Indonesia recently announced that pending parliamentary approval, it is moving its capital from Jakarta to an area near the existing urban centres of Balikpapan and Samarinda in Kalimantan on Borneo island. By around 2024, the Government expects to start moving some of its 1.5 million civil servants to the new bureaucratic centre.
A reason is that the land of Jakarta is sinking. Poor urban planning on land that was swamp, along with the unregulated draining of aquifers, has left 40% of Jakarta under sea level.
The greatest challenge is that environmentalists are unhappy with the move of capital to Kalimantan. They have raised concerns on the impact of the new city on nature on the forests and wildlife and the resulting pollution. Kalimantan is currently almost untouched.
The Government is currently conducting a strategic environmental study. The study is to ensure that the construction of the new city doesn’t entail the destruction of rainforests. It is expected to complete in November this year.
Growth is expected to intensity in Kalimantan
There is imbalance of growth among regions in Indonesia. Jakarta is located on Java island which is currently home to 60% of Indonesia's population and more than half of its economic activity.
Kalimantan is almost four times bigger than Java island, but accounts for less than a tenth of gross domestic production. Despite presence of a few major cities, its population density is 38 times lower than that of Java.
It is currently home to major mining activities as well as rainforests. It is one of the few places on Earth with orangutans in their natural habitat.
The new capital is intended to be a Smart City
The President announced that Indonesia’s new capital city will be modeled on Silicon Valley, a base for tech and creative companies, besides hosting the government apparatus.
Authorities have identified about 180,000 hectares of land in East Kalimantan, the center of government will require only about 10,000 hectares and about 30,000 hectares will be put up for sale to individuals and companies at a fraction of the price it costs in Jakarta.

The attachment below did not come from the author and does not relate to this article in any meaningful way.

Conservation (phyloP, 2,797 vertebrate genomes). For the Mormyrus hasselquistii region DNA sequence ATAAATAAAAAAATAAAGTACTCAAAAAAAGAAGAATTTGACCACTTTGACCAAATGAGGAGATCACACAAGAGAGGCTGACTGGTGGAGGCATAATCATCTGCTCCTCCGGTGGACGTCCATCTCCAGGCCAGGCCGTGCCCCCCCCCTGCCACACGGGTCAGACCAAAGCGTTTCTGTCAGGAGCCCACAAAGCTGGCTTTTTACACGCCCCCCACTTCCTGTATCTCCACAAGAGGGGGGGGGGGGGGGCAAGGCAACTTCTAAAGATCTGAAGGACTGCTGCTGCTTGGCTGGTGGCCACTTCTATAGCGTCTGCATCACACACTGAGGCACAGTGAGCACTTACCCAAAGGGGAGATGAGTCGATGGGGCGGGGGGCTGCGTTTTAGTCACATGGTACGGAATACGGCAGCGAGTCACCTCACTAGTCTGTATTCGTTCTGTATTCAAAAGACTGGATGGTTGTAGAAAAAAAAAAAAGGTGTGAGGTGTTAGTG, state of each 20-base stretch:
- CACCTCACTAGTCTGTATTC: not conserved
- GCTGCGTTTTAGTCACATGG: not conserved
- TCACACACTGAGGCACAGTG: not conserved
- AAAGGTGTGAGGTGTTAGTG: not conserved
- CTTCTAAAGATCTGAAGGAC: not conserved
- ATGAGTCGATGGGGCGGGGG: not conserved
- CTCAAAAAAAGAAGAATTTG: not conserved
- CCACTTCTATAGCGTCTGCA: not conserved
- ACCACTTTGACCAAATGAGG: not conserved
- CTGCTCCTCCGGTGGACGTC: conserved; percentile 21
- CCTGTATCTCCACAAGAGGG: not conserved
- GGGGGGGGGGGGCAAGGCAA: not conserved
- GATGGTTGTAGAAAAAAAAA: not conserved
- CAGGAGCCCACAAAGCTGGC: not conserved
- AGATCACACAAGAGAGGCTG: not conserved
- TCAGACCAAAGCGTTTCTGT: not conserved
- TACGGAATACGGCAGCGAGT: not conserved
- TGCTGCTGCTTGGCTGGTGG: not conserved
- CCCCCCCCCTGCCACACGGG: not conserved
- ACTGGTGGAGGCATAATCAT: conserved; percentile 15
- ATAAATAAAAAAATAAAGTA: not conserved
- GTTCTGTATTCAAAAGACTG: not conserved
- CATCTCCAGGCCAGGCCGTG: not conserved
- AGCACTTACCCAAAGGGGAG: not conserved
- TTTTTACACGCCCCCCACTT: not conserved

Currently, there is little to no infrastructure in the area. It contains lushgreen forest. Thus, developing the area within five years requires a mammoth effort and will be very costly. The city planning needs to be proper, otherwise the new capital may end up like Jakarta and will need to shift again.
Human capital is also scarce in Kalimantan, thus it needs to attract talent from other cities/ places to the area. Talent is crucial to make a smart city a success. But, attracting talented individuals to the area will not be easy, as there is lower economic competitiveness in Kalimantan as compared to Java island.
Cross-border activities may increase between Indonesia, Malaysia (Sabah and Sarawak) and Brunei
Currently, there are informal cross-border activities that takes place through a 'Weekend Market' in the city of Serikin. There is no formal Checkpoint of Immigration and Quarantine that exists in Serikin. Indonesian traders and Malaysian consumers gather on weekends to carry out transactions.
We expect that there will not be much impact on formal cross-border activities in the short-run (that is in the next five years) with the shift in capital. It is difficult to tell for the long-run. Future growth will depend on the development of the new capital city and surrounding areas (especially establishment of industries).
If most factories or economic activities continue to be concentrated on Java island, cross-border activities will not grow significantly in Kalimantan over the long-term.
Jakarta is congested, but growth is not likely to happen overnight in the new capital. Economic and financial activities will continue to take place in Jakarta.
It requires huge Government effort and focus to bring growth to the new capital if parliamentary approval is obtained. In our view, Indonesia's re-location of capital will have minimal impact on companies and economy in the short-term.
This is similar for example, in Myanmar. Myanmar shifted its capital city from Yangon to Naypyitaw in 2005. Yet, after 14 years, economic activities still very much remain in Yangon. This is due to its strategic location, existing businesses and infrastructure. There are much fewer activities in Naypyitaw besides hosting the Government offices.
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The Guardian, Indonesia announces site of capital city to replace sinking Jakarta, https://www.theguardian.com/world/2019/aug/26/indonesia-new-capital-city-borneo-forests-jakarta, published on 26 August 2019